Tag Archives: language

The Way Black Folks Talked in the 70’s

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So I sat in my house late this evening, mimicking the voices I heard in “Sanford and Son,” “Good Times,” “The Jefferson’s,” and all the other 70’s television shows I remember watching (don’t judge me). I found it interesting how men and women alike seemed to hold out their vowels in their nasal cavities until the sound pierced and scattered the air. Even men with the deepest voices somehow found a pitch in the lower register that could cut. From my couch, I spoke like this lady I remember hearing speak in some court case on television. I’m not sure what it was about. I just remember that whatever I was watching had that old seventies haze about it. I emphasized my Iiiiiii’s and e’s in reeeeeeally. And when I said all, I remembered how Louise Jefferson called her husband, Geoooooorge, and my all came out something like auuuuuwl. And after several like exercises, I realized that the vernacular of Blacks in the seventies required much more investment from the mouth’s muscles than does our current one.

One day, I will be old, and people will be puzzled by the way I used to speak. In fact, I know that there are some linguists and anthropologists studying the dialect of Black-twenty-something-single-American-women right now.

I marvel how often we study yet do not fully grasp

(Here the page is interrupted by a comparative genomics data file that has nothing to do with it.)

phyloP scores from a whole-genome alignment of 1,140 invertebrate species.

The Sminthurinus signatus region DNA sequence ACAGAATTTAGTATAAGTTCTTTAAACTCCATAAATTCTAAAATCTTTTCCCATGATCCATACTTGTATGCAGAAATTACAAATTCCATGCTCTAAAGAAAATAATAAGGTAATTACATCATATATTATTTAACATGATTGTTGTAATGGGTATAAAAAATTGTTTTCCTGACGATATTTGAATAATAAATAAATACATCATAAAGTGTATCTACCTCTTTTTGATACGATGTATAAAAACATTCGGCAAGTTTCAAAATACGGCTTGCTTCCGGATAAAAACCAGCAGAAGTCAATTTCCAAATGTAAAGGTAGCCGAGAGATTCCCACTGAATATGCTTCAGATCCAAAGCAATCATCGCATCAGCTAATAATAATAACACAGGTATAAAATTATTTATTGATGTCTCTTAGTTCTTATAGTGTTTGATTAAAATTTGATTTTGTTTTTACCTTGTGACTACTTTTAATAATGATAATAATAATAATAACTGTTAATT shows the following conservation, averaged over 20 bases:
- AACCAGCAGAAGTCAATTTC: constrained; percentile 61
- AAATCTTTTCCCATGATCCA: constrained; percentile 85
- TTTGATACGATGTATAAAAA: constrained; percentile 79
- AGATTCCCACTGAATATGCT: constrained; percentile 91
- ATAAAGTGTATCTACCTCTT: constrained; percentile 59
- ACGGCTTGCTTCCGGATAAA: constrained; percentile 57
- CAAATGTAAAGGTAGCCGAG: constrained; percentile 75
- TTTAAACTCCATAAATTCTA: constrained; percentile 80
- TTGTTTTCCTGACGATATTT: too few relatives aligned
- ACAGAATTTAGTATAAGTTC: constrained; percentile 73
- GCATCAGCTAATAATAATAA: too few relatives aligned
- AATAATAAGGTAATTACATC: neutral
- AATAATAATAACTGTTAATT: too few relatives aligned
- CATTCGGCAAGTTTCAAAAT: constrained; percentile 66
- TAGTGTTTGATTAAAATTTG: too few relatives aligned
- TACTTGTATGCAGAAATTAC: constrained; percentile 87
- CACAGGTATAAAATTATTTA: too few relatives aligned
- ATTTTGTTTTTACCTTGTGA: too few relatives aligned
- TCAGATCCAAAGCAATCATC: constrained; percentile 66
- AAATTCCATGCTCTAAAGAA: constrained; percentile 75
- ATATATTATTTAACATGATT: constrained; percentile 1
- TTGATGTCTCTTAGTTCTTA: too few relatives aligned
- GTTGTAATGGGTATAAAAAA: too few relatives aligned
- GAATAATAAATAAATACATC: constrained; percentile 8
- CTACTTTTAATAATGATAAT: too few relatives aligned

. .

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Bows, Bowels, Vows, and Vowels

When I was younger, I guess between Kindergarten and 2nd grade, I had this amusing confusion of the words bows, bowels, vows, and vowels. I had no idea what people were talking about; I thought people were renewing their vowels and making bow movements. It was so absurd! I wasn’t alone though. I remember a childhood friend of mine (we’ll call her Toya) pulled me aside and told me “I know how people renew their vows! They sit on the toilet!.” I thought Toya was brilliant! It all made sense. And since I went to a private school, we girls were always being forced to curtsy at assemblies and dances, so bow movements were simply what the boys did.

I don’t actually remember when I clarified the differences between these four words, but thoughts of the time spent in ignorance make me chuckle.

Americans are always looking for ways to make their babies smarter than the last generation of babies. One of the more recent devices claiming to guarantee genius offspring was the Baby Einstein DVD set. But in an article in Time, Alice Park debunks the product’s effectiveness, citing research that stated, “the more videos they watched, the fewer words they knew. These babies scored about 10% lower on language skills than infants who had not watched these videos.”

I’ll be honest. As an educator, I am not certain that the children I serve are any smarter than the generation I came up in or the ones before mine. They do have access to more, but many of them refuse to apply diligence in solving problems. Often, I have to scold children for trying to take pictures of their homework directions instead of simply writing them down. I love my students, and I know many of them will do great things eventually, but if these are products of the most sophisticated technologies and ideas, I don’t have much confidence in the next wave of advancements.

At seven years old, I couldn’t conjugate verbs, speak four languages, or distinguish between bowel, bow, vowel, and vow, but I worked hard and had a lot of fun. And I don’t think I turned out so bad.

I marvel at our tendency to fix what isn’t broken.

Time article cited featured here: http://www.time.com/time/health/article/0,8599,1650352,00.html#ixzz1rpy6OFmI

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